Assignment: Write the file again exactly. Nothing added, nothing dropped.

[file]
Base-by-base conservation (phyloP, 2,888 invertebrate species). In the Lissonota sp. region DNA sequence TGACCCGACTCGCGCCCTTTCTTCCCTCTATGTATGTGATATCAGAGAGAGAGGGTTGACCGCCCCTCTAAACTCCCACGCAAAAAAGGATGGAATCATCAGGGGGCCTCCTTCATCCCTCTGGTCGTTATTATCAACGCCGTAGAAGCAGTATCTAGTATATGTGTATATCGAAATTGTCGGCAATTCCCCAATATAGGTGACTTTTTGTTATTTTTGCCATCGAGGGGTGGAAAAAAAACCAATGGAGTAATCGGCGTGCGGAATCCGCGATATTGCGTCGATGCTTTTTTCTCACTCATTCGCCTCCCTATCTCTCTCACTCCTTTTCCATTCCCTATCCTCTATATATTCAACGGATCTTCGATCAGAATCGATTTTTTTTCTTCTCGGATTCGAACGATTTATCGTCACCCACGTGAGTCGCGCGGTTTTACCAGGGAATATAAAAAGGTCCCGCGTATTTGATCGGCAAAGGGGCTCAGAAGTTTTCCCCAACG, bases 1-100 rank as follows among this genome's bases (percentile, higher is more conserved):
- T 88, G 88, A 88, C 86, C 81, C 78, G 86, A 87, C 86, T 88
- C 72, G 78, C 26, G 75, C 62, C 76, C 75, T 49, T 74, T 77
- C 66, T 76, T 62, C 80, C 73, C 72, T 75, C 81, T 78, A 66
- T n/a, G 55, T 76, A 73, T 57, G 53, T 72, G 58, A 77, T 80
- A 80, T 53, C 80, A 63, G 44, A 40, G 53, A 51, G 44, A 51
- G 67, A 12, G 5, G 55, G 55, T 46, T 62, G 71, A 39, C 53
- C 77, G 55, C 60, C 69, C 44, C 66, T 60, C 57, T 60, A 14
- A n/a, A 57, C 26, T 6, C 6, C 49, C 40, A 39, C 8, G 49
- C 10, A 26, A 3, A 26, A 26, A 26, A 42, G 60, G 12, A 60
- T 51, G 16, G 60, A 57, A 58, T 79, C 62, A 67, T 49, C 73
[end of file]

Base-by-base conservation (phyloP, 2,888 invertebrate species). In the Lissonota sp. region DNA sequence TGACCCGACTCGCGCCCTTTCTTCCCTCTATGTATGTGATATCAGAGAGAGAGGGTTGACCGCCCCTCTAAACTCCCACGCAAAAAAGGATGGAATCATCAGGGGGCCTCCTTCATCCCTCTGGTCGTTATTATCAACGCCGTAGAAGCAGTATCTAGTATATGTGTATATCGAAATTGTCGGCAATTCCCCAATATAGGTGACTTTTTGTTATTTTTGCCATCGAGGGGTGGAAAAAAAACCAATGGAGTAATCGGCGTGCGGAATCCGCGATATTGCGTCGATGCTTTTTTCTCACTCATTCGCCTCCCTATCTCTCTCACTCCTTTTCCATTCCCTATCCTCTATATATTCAACGGATCTTCGATCAGAATCGATTTTTTTTCTTCTCGGATTCGAACGATTTATCGTCACCCACGTGAGTCGCGCGGTTTTACCAGGGAATATAAAAAGGTCCCGCGTATTTGATCGGCAAAGGGGCTCAGAAGTTTTCCCCAACG, bases 1-100 rank as follows among this genome's bases (percentile, higher is more conserved):
- T 88, G 88, A 88, C 86, C 81, C 78, G 86, A 87, C 86, T 88
- C 72, G 78, C 26, G 75, C 62, C 76, C 75, T 49, T 74, T 77
- C 66, T 76, T 62, C 80, C 73, C 72, T 75, C 81, T 78, A 66
- T n/a, G 55, T 76, A 73, T 57, G 53, T 72, G 58, A 77, T 80
- A 80, T 53, C 80, A 63, G 44, A 40, G 53, A 51, G 44, A 51
- G 67, A 12, G 5, G 55, G 55, T 46, T 62, G 71, A 39, C 53
- C 77, G 55, C 60, C 69, C 44, C 66, T 60, C 57, T 60, A 14
- A n/a, A 57, C 26, T 6, C 6, C 49, C 40, A 39, C 8, G 49
- C 10, A 26, A 3, A 26, A 26, A 26, A 42, G 60, G 12, A 60
- T 51, G 16, G 60, A 57, A 58, T 79, C 62, A 67, T 49, C 73